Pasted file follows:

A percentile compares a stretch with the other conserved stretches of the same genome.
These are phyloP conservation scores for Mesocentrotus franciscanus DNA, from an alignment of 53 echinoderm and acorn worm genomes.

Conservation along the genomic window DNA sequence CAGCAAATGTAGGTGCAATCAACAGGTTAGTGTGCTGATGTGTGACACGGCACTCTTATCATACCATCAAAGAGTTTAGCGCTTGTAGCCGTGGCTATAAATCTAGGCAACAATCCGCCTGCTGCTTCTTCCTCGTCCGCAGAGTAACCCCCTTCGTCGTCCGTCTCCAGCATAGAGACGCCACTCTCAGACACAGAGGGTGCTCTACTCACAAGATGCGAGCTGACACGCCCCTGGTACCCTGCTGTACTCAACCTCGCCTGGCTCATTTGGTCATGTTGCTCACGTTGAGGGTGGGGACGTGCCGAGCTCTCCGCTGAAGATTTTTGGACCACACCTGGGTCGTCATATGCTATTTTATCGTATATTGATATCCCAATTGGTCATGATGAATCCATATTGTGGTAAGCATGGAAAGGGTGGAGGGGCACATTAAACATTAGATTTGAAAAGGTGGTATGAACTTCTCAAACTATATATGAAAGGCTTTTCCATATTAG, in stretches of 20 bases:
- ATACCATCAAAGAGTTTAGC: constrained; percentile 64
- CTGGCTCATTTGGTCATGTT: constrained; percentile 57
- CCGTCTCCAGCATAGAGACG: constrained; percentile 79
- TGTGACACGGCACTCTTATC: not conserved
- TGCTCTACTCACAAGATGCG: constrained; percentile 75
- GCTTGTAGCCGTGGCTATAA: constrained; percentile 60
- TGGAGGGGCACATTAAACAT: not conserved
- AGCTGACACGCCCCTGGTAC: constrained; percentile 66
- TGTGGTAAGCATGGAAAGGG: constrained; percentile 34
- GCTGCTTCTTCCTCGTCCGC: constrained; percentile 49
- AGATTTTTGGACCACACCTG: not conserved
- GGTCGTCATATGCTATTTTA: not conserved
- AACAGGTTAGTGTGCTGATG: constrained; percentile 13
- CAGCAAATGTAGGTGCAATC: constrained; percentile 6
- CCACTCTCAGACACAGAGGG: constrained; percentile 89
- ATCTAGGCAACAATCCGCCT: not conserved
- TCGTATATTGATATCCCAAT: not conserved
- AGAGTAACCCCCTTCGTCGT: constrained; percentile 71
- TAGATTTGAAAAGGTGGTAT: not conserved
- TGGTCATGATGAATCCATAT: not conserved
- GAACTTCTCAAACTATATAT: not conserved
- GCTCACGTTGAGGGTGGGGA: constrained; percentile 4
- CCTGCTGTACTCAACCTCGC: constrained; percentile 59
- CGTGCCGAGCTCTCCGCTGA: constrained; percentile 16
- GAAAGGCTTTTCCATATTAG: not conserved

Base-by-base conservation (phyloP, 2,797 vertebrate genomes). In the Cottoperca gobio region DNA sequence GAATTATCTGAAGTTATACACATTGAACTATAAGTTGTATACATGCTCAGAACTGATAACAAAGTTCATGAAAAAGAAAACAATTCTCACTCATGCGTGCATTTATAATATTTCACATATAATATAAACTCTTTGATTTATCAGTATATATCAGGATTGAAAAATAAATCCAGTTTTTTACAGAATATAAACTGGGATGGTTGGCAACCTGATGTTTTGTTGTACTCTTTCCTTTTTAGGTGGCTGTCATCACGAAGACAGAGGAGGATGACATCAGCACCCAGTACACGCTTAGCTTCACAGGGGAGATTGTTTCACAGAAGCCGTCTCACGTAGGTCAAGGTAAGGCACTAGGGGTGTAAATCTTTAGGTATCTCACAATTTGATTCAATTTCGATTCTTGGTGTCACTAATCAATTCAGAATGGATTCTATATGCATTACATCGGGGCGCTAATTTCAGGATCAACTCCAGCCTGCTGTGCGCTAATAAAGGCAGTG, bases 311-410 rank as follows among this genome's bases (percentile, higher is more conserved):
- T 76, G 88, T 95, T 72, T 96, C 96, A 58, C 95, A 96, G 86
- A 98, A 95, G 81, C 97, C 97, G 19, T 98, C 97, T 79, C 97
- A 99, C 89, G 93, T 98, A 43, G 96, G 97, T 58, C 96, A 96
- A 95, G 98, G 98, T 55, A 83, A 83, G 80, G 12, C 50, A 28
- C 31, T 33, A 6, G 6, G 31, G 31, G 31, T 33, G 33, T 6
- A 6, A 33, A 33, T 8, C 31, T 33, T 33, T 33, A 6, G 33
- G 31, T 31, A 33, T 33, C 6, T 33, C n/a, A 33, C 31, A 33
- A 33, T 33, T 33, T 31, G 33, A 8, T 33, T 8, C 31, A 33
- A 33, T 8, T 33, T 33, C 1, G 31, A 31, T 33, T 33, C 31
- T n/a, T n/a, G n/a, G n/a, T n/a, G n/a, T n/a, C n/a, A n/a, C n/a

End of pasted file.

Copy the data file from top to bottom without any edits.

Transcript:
A percentile compares a stretch with the other conserved stretches of the same genome.
These are phyloP conservation scores for Mesocentrotus franciscanus DNA, from an alignment of 53 echinoderm and acorn worm genomes.

Conservation along the genomic window DNA sequence CAGCAAATGTAGGTGCAATCAACAGGTTAGTGTGCTGATGTGTGACACGGCACTCTTATCATACCATCAAAGAGTTTAGCGCTTGTAGCCGTGGCTATAAATCTAGGCAACAATCCGCCTGCTGCTTCTTCCTCGTCCGCAGAGTAACCCCCTTCGTCGTCCGTCTCCAGCATAGAGACGCCACTCTCAGACACAGAGGGTGCTCTACTCACAAGATGCGAGCTGACACGCCCCTGGTACCCTGCTGTACTCAACCTCGCCTGGCTCATTTGGTCATGTTGCTCACGTTGAGGGTGGGGACGTGCCGAGCTCTCCGCTGAAGATTTTTGGACCACACCTGGGTCGTCATATGCTATTTTATCGTATATTGATATCCCAATTGGTCATGATGAATCCATATTGTGGTAAGCATGGAAAGGGTGGAGGGGCACATTAAACATTAGATTTGAAAAGGTGGTATGAACTTCTCAAACTATATATGAAAGGCTTTTCCATATTAG, in stretches of 20 bases:
- ATACCATCAAAGAGTTTAGC: constrained; percentile 64
- CTGGCTCATTTGGTCATGTT: constrained; percentile 57
- CCGTCTCCAGCATAGAGACG: constrained; percentile 79
- TGTGACACGGCACTCTTATC: not conserved
- TGCTCTACTCACAAGATGCG: constrained; percentile 75
- GCTTGTAGCCGTGGCTATAA: constrained; percentile 60
- TGGAGGGGCACATTAAACAT: not conserved
- AGCTGACACGCCCCTGGTAC: constrained; percentile 66
- TGTGGTAAGCATGGAAAGGG: constrained; percentile 34
- GCTGCTTCTTCCTCGTCCGC: constrained; percentile 49
- AGATTTTTGGACCACACCTG: not conserved
- GGTCGTCATATGCTATTTTA: not conserved
- AACAGGTTAGTGTGCTGATG: constrained; percentile 13
- CAGCAAATGTAGGTGCAATC: constrained; percentile 6
- CCACTCTCAGACACAGAGGG: constrained; percentile 89
- ATCTAGGCAACAATCCGCCT: not conserved
- TCGTATATTGATATCCCAAT: not conserved
- AGAGTAACCCCCTTCGTCGT: constrained; percentile 71
- TAGATTTGAAAAGGTGGTAT: not conserved
- TGGTCATGATGAATCCATAT: not conserved
- GAACTTCTCAAACTATATAT: not conserved
- GCTCACGTTGAGGGTGGGGA: constrained; percentile 4
- CCTGCTGTACTCAACCTCGC: constrained; percentile 59
- CGTGCCGAGCTCTCCGCTGA: constrained; percentile 16
- GAAAGGCTTTTCCATATTAG: not conserved

Base-by-base conservation (phyloP, 2,797 vertebrate genomes). In the Cottoperca gobio region DNA sequence GAATTATCTGAAGTTATACACATTGAACTATAAGTTGTATACATGCTCAGAACTGATAACAAAGTTCATGAAAAAGAAAACAATTCTCACTCATGCGTGCATTTATAATATTTCACATATAATATAAACTCTTTGATTTATCAGTATATATCAGGATTGAAAAATAAATCCAGTTTTTTACAGAATATAAACTGGGATGGTTGGCAACCTGATGTTTTGTTGTACTCTTTCCTTTTTAGGTGGCTGTCATCACGAAGACAGAGGAGGATGACATCAGCACCCAGTACACGCTTAGCTTCACAGGGGAGATTGTTTCACAGAAGCCGTCTCACGTAGGTCAAGGTAAGGCACTAGGGGTGTAAATCTTTAGGTATCTCACAATTTGATTCAATTTCGATTCTTGGTGTCACTAATCAATTCAGAATGGATTCTATATGCATTACATCGGGGCGCTAATTTCAGGATCAACTCCAGCCTGCTGTGCGCTAATAAAGGCAGTG, bases 311-410 rank as follows among this genome's bases (percentile, higher is more conserved):
- T 76, G 88, T 95, T 72, T 96, C 96, A 58, C 95, A 96, G 86
- A 98, A 95, G 81, C 97, C 97, G 19, T 98, C 97, T 79, C 97
- A 99, C 89, G 93, T 98, A 43, G 96, G 97, T 58, C 96, A 96
- A 95, G 98, G 98, T 55, A 83, A 83, G 80, G 12, C 50, A 28
- C 31, T 33, A 6, G 6, G 31, G 31, G 31, T 33, G 33, T 6
- A 6, A 33, A 33, T 8, C 31, T 33, T 33, T 33, A 6, G 33
- G 31, T 31, A 33, T 33, C 6, T 33, C n/a, A 33, C 31, A 33
- A 33, T 33, T 33, T 31, G 33, A 8, T 33, T 8, C 31, A 33
- A 33, T 8, T 33, T 33, C 1, G 31, A 31, T 33, T 33, C 31
- T n/a, T n/a, G n/a, G n/a, T n/a, G n/a, T n/a, C n/a, A n/a, C n/a